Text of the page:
Setting your own test score expectations

If you’re looking for an idea of how you’ll do on the SAT or ACT (before sitting down for the actual test), your best bet is likely taking a least one practice test—each. You’ll get a helpful practice score, you’ll determine if you’re more comfortable with one test over the other, and you’ll get a sense of any weak spots you may need to address in your test prep. The key is to make your practice test as close to the real thing as possible. Perhaps most importantly, make sure you time yourself (including breaks). And, yes, if you want to do it right, you should take the practice test early-ish on a Saturday morning!

If you have colleges and universities in mind, check the admission information on their website to determine what their cutoff scores may be. You may also find more information on what the college is looking for in evaluating your test scores. Most schools also report the average test scores of their student population. However, if these seem out of your league, don’t panic! These scores are not minimum requirements; they simply give you an idea of the caliber of the student body. As in all averages, there are students who test both above and below these numbers.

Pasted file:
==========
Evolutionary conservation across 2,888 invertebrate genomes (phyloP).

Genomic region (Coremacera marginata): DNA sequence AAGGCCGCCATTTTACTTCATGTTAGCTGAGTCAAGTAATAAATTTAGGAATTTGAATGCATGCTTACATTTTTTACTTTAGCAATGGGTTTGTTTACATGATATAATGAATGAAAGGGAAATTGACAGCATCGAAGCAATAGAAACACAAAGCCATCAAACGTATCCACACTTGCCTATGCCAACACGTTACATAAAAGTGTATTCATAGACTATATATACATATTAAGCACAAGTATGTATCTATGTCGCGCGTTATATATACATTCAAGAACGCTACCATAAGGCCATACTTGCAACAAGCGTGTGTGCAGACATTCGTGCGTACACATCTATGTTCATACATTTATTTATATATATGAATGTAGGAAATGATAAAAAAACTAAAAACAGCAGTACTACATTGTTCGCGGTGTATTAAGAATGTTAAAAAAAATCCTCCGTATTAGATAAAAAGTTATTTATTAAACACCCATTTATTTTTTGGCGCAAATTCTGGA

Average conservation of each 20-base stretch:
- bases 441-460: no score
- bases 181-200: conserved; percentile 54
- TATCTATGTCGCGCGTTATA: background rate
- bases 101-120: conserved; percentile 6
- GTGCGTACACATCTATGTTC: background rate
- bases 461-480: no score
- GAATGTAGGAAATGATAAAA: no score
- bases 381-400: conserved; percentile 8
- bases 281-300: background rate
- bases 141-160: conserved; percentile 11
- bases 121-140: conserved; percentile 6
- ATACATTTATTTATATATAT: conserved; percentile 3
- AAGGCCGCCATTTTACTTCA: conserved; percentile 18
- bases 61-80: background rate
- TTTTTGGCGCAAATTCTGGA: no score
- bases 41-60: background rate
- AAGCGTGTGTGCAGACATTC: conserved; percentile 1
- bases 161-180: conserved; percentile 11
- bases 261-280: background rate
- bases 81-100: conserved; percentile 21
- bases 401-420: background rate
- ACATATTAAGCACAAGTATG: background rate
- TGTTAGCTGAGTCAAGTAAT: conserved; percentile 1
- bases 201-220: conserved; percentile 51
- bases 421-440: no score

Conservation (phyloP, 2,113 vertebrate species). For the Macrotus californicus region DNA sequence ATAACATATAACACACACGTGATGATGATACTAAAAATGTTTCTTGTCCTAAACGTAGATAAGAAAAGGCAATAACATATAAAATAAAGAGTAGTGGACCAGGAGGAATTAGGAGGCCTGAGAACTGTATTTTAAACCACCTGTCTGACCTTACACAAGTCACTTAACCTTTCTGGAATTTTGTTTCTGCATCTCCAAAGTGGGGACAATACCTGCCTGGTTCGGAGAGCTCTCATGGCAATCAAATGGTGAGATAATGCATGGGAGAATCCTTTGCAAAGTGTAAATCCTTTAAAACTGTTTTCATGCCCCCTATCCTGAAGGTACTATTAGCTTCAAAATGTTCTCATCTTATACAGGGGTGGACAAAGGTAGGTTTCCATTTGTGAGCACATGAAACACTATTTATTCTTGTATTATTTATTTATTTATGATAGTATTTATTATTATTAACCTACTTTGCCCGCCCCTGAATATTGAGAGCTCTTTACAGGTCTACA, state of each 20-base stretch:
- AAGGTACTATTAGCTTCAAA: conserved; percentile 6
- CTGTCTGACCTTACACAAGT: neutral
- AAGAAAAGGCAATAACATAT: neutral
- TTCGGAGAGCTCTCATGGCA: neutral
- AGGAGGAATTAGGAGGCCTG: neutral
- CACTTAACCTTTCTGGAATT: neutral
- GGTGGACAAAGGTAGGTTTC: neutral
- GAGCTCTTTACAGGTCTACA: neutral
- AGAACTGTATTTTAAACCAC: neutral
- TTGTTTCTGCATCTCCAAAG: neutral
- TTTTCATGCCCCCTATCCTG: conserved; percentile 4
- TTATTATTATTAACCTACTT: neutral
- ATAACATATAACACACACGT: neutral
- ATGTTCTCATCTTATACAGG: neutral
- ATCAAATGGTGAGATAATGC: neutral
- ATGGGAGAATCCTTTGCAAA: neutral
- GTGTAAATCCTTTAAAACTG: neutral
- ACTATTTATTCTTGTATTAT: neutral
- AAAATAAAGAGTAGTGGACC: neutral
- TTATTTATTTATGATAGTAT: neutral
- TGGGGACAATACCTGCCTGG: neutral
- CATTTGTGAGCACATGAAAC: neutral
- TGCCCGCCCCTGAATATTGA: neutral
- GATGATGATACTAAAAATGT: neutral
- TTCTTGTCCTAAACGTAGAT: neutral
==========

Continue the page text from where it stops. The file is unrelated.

You can also use this information as a basic metric in determining if the college is a reach, safety, or match/target school for you. Even if your eventual SAT or ACT scores are lower than you’d like, you can still find colleges that will accept you, whether it’s because they are test-optional or because they are open to accepting students on a conditional basis. And/or you could enroll at a community college to improve your academic record and transfer into the college of your choosing, as many colleges and universities will waive the standardized test requirement for transfer students (provided other criteria are met).

Finally, remember that there are myriad opportunities to improve your score on the ACT or SAT, especially if you start thinking about taking the exams in your junior year of high school. Official practice sites include Khan Academy for the SAT and the official ACT website. However, many other test-prep sites also offer free practice tests and/or questions, including Magoosh, PrepScholar, and Varsity Tutors. If you want a more personal experience, you could also look for tutors in your area (college campuses are often a good place to start), who will certainly be no stranger to preparing for standardized tests.

How are you setting your ACT or SAT score expectations? And what are you doing to prepare for the tests? Leave a comment and let us know.

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About Ruthie Carroll

Ruthie Carroll is a current freshman at Western Washington University and plans to pursue a degree in English and/or Linguistics. She has always been passionate about writing, especially short fiction and novels. Aside from writing and studying, Ruthie also dances ballet, reads an inordinate number of books, and plays traditional Irish fiddle music.